A cancer diagnosis can bring mind-numbing disbelief, anxiety and a barrage of questions, usually starting with, “Now what?” Ready to help steer patients through the medical and emotional maze that ensues are NorthBay Cancer Center nurse navigators.
Becky Haywood, R.N., helps breast cancer patients get through the system of diagnostic imaging, diagnosis, and surgery, and coordinates post-surgical referrals to physical therapy and to medical oncology if needed.
“Being a navigator means being an advocate, teacher, listening ear, nurse, resource and coordinator,” Becky says.
Keni Horiuchi, R.N., is a breast care and oncology certified clinical nurse specialist and nurse navigator. She provides navigation services to any patient who has a cancer diagnosis and is receiving care through a Cancer Center oncologist.
Being a navigator means being an advocate, teacher, listening ear, nurse, resource and coordinator.
—Becky Haywood, R.N.
The operative word in her title, “navigator,” says it all. “Our patients are overwhelmed at first, but I am here to help guide them through the process. I also help coordinate care from different providers, different departments and sometimes even outside the NorthBay system,” Keni says.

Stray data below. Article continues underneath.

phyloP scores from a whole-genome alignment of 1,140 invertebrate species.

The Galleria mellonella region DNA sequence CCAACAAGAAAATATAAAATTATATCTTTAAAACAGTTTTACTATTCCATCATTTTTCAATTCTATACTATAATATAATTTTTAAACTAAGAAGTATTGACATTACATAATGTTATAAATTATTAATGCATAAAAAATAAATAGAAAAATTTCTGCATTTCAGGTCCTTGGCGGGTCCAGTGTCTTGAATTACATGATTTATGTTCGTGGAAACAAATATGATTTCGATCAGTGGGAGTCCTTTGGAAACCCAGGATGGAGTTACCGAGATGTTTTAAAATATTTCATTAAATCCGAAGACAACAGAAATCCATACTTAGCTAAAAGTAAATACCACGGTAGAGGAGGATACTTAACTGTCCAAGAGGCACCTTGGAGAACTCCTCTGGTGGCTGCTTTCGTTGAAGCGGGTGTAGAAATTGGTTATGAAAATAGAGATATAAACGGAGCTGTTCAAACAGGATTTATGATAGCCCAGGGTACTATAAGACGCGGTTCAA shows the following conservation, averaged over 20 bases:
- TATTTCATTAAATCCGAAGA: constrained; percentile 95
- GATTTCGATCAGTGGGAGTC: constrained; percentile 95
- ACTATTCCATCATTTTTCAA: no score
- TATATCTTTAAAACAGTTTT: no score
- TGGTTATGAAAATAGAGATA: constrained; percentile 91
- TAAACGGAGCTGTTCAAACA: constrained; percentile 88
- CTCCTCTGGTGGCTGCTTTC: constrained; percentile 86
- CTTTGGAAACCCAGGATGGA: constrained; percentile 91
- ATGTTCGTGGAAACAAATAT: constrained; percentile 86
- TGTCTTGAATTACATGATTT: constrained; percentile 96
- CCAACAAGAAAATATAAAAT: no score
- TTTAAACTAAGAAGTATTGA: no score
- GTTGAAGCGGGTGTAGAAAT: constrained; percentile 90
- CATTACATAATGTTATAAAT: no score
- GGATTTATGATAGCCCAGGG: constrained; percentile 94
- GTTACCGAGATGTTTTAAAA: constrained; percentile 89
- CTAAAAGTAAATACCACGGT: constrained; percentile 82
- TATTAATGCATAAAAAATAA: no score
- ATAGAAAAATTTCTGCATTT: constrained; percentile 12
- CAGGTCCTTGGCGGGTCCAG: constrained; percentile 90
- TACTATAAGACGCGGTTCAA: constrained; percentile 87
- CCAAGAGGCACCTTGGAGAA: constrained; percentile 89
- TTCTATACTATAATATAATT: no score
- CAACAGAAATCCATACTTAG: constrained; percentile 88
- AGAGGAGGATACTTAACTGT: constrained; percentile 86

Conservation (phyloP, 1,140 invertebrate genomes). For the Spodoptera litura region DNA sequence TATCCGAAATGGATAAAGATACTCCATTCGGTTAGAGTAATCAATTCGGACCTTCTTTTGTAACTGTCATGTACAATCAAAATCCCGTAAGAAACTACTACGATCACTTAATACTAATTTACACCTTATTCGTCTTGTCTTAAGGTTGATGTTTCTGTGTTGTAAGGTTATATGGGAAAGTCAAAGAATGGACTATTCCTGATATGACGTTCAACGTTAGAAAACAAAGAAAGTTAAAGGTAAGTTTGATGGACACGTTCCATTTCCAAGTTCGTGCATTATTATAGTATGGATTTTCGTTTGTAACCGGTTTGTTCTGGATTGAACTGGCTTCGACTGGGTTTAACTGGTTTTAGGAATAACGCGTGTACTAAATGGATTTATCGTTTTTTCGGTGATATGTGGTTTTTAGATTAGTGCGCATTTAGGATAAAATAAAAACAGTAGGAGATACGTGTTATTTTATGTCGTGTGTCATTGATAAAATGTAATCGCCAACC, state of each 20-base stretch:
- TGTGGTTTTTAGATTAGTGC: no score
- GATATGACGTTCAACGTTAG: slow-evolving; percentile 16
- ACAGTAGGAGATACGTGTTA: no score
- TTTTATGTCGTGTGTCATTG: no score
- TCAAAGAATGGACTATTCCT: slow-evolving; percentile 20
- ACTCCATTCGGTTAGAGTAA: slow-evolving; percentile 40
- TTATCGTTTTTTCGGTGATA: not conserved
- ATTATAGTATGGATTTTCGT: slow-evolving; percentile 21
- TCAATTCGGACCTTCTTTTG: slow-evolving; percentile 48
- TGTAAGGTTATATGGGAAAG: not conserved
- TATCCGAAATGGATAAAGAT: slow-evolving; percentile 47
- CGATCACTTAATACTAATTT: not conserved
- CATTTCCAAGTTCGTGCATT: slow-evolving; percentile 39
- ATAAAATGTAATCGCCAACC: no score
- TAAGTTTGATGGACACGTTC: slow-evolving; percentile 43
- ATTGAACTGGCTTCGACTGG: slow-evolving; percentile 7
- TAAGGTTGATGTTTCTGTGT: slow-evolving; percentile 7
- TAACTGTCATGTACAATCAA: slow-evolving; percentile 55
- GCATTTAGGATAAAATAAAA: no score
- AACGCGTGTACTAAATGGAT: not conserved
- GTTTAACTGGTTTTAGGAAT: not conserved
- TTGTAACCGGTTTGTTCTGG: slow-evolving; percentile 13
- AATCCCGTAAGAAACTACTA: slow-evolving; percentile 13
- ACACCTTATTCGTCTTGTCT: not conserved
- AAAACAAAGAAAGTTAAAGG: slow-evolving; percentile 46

She can answer most questions patients and their families have related to a cancer diagnosis, and keeps an open and ongoing communication with the physicians, social workers, and other members of the healthcare team about the patient’s needs.
“While a navigation program is required for certification by the American Commission on Cancer, services to help patients and their families through the cancer diagnosis, treatment and recovery process have been important to NorthBay all along,” says Keni. “And it’s really helpful to have one contact person who is familiar with your needs and knows what you may be going through.”
Although she is not a navigator, Nurse Practitioner Maricel Roblez supports patients with symptom management during the treatment process and guides them into recovery as part of NorthBay’s STAR Program (Survivorship, Training and Rehabilitation).
Patients are referred to the program by their oncologists following treatment, and with Maricel’s guidance, they journey to their “new normal,” where recovery and survivorship begins. Maricel makes sure her STAR patients see physical therapists to increase strength or endurance, social workers or mental health counselors if they are dealing with stress and depression, and, if they have had head or neck cancer surgery, speech and language pathologists to help regain voice or swallowing abilities.
“My patients are already seeing the side effects of their cancer treatments and my focus is on symptom and pain management,” Maricel explains.
Everyone’s needs are different, and navigators and nurses have to be flexible and resourceful. “I try to walk in their shoes and spend time listening and answering questions. It’s an overwhelming amount of information to process. We’re here to make it as easy as possible.”